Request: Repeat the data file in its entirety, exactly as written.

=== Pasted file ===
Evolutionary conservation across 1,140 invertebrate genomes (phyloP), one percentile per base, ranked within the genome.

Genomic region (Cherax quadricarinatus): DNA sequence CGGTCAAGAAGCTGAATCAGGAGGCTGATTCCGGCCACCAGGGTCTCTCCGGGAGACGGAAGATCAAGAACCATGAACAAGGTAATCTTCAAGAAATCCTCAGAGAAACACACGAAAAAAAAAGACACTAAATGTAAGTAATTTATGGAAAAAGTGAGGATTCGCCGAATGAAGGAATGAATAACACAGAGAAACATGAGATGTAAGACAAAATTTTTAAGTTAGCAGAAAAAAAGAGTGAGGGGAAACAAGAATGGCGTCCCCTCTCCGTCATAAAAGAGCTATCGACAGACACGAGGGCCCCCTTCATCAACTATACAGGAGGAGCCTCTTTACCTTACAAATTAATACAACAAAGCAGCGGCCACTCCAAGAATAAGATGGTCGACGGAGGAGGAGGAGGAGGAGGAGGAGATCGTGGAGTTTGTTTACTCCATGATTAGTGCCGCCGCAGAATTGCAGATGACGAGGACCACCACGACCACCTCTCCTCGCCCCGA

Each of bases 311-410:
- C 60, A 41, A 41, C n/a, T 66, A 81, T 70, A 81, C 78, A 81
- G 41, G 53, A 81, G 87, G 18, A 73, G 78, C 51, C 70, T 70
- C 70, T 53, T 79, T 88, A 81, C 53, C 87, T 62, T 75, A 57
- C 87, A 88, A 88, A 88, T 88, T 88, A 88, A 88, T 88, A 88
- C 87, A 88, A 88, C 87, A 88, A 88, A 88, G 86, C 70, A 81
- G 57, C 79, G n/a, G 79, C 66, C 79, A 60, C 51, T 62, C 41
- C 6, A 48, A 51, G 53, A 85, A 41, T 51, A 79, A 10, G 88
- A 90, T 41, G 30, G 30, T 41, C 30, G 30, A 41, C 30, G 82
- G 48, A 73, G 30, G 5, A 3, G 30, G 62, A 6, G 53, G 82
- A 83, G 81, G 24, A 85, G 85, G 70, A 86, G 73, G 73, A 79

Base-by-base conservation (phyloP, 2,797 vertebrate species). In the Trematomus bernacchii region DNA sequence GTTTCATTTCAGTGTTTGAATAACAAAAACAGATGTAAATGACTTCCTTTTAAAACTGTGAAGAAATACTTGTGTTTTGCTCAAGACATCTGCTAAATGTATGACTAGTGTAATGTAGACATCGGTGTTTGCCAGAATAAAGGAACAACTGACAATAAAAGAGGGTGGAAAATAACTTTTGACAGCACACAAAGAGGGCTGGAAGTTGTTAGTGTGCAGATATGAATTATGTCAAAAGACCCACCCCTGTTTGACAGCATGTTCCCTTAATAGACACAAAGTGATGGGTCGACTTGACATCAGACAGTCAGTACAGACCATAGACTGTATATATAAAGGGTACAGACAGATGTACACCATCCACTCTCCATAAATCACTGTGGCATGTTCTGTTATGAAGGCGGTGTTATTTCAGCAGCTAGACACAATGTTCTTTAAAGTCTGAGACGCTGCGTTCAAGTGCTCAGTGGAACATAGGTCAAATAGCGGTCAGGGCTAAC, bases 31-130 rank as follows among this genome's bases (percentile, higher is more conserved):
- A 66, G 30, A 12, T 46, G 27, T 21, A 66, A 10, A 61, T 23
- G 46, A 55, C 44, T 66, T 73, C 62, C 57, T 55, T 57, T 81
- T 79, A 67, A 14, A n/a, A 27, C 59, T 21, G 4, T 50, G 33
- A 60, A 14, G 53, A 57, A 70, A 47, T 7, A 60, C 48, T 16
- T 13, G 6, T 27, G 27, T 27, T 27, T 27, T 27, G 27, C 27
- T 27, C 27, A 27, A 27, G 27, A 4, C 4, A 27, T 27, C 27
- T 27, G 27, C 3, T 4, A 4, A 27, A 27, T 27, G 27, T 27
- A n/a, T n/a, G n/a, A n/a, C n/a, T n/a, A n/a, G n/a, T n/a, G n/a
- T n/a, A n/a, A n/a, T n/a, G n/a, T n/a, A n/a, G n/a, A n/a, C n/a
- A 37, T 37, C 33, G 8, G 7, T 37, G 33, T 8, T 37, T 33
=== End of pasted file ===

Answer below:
Evolutionary conservation across 1,140 invertebrate genomes (phyloP), one percentile per base, ranked within the genome.

Genomic region (Cherax quadricarinatus): DNA sequence CGGTCAAGAAGCTGAATCAGGAGGCTGATTCCGGCCACCAGGGTCTCTCCGGGAGACGGAAGATCAAGAACCATGAACAAGGTAATCTTCAAGAAATCCTCAGAGAAACACACGAAAAAAAAAGACACTAAATGTAAGTAATTTATGGAAAAAGTGAGGATTCGCCGAATGAAGGAATGAATAACACAGAGAAACATGAGATGTAAGACAAAATTTTTAAGTTAGCAGAAAAAAAGAGTGAGGGGAAACAAGAATGGCGTCCCCTCTCCGTCATAAAAGAGCTATCGACAGACACGAGGGCCCCCTTCATCAACTATACAGGAGGAGCCTCTTTACCTTACAAATTAATACAACAAAGCAGCGGCCACTCCAAGAATAAGATGGTCGACGGAGGAGGAGGAGGAGGAGGAGGAGATCGTGGAGTTTGTTTACTCCATGATTAGTGCCGCCGCAGAATTGCAGATGACGAGGACCACCACGACCACCTCTCCTCGCCCCGA

Each of bases 311-410:
- C 60, A 41, A 41, C n/a, T 66, A 81, T 70, A 81, C 78, A 81
- G 41, G 53, A 81, G 87, G 18, A 73, G 78, C 51, C 70, T 70
- C 70, T 53, T 79, T 88, A 81, C 53, C 87, T 62, T 75, A 57
- C 87, A 88, A 88, A 88, T 88, T 88, A 88, A 88, T 88, A 88
- C 87, A 88, A 88, C 87, A 88, A 88, A 88, G 86, C 70, A 81
- G 57, C 79, G n/a, G 79, C 66, C 79, A 60, C 51, T 62, C 41
- C 6, A 48, A 51, G 53, A 85, A 41, T 51, A 79, A 10, G 88
- A 90, T 41, G 30, G 30, T 41, C 30, G 30, A 41, C 30, G 82
- G 48, A 73, G 30, G 5, A 3, G 30, G 62, A 6, G 53, G 82
- A 83, G 81, G 24, A 85, G 85, G 70, A 86, G 73, G 73, A 79

Base-by-base conservation (phyloP, 2,797 vertebrate species). In the Trematomus bernacchii region DNA sequence GTTTCATTTCAGTGTTTGAATAACAAAAACAGATGTAAATGACTTCCTTTTAAAACTGTGAAGAAATACTTGTGTTTTGCTCAAGACATCTGCTAAATGTATGACTAGTGTAATGTAGACATCGGTGTTTGCCAGAATAAAGGAACAACTGACAATAAAAGAGGGTGGAAAATAACTTTTGACAGCACACAAAGAGGGCTGGAAGTTGTTAGTGTGCAGATATGAATTATGTCAAAAGACCCACCCCTGTTTGACAGCATGTTCCCTTAATAGACACAAAGTGATGGGTCGACTTGACATCAGACAGTCAGTACAGACCATAGACTGTATATATAAAGGGTACAGACAGATGTACACCATCCACTCTCCATAAATCACTGTGGCATGTTCTGTTATGAAGGCGGTGTTATTTCAGCAGCTAGACACAATGTTCTTTAAAGTCTGAGACGCTGCGTTCAAGTGCTCAGTGGAACATAGGTCAAATAGCGGTCAGGGCTAAC, bases 31-130 rank as follows among this genome's bases (percentile, higher is more conserved):
- A 66, G 30, A 12, T 46, G 27, T 21, A 66, A 10, A 61, T 23
- G 46, A 55, C 44, T 66, T 73, C 62, C 57, T 55, T 57, T 81
- T 79, A 67, A 14, A n/a, A 27, C 59, T 21, G 4, T 50, G 33
- A 60, A 14, G 53, A 57, A 70, A 47, T 7, A 60, C 48, T 16
- T 13, G 6, T 27, G 27, T 27, T 27, T 27, T 27, G 27, C 27
- T 27, C 27, A 27, A 27, G 27, A 4, C 4, A 27, T 27, C 27
- T 27, G 27, C 3, T 4, A 4, A 27, A 27, T 27, G 27, T 27
- A n/a, T n/a, G n/a, A n/a, C n/a, T n/a, A n/a, G n/a, T n/a, G n/a
- T n/a, A n/a, A n/a, T n/a, G n/a, T n/a, A n/a, G n/a, A n/a, C n/a
- A 37, T 37, C 33, G 8, G 7, T 37, G 33, T 8, T 37, T 33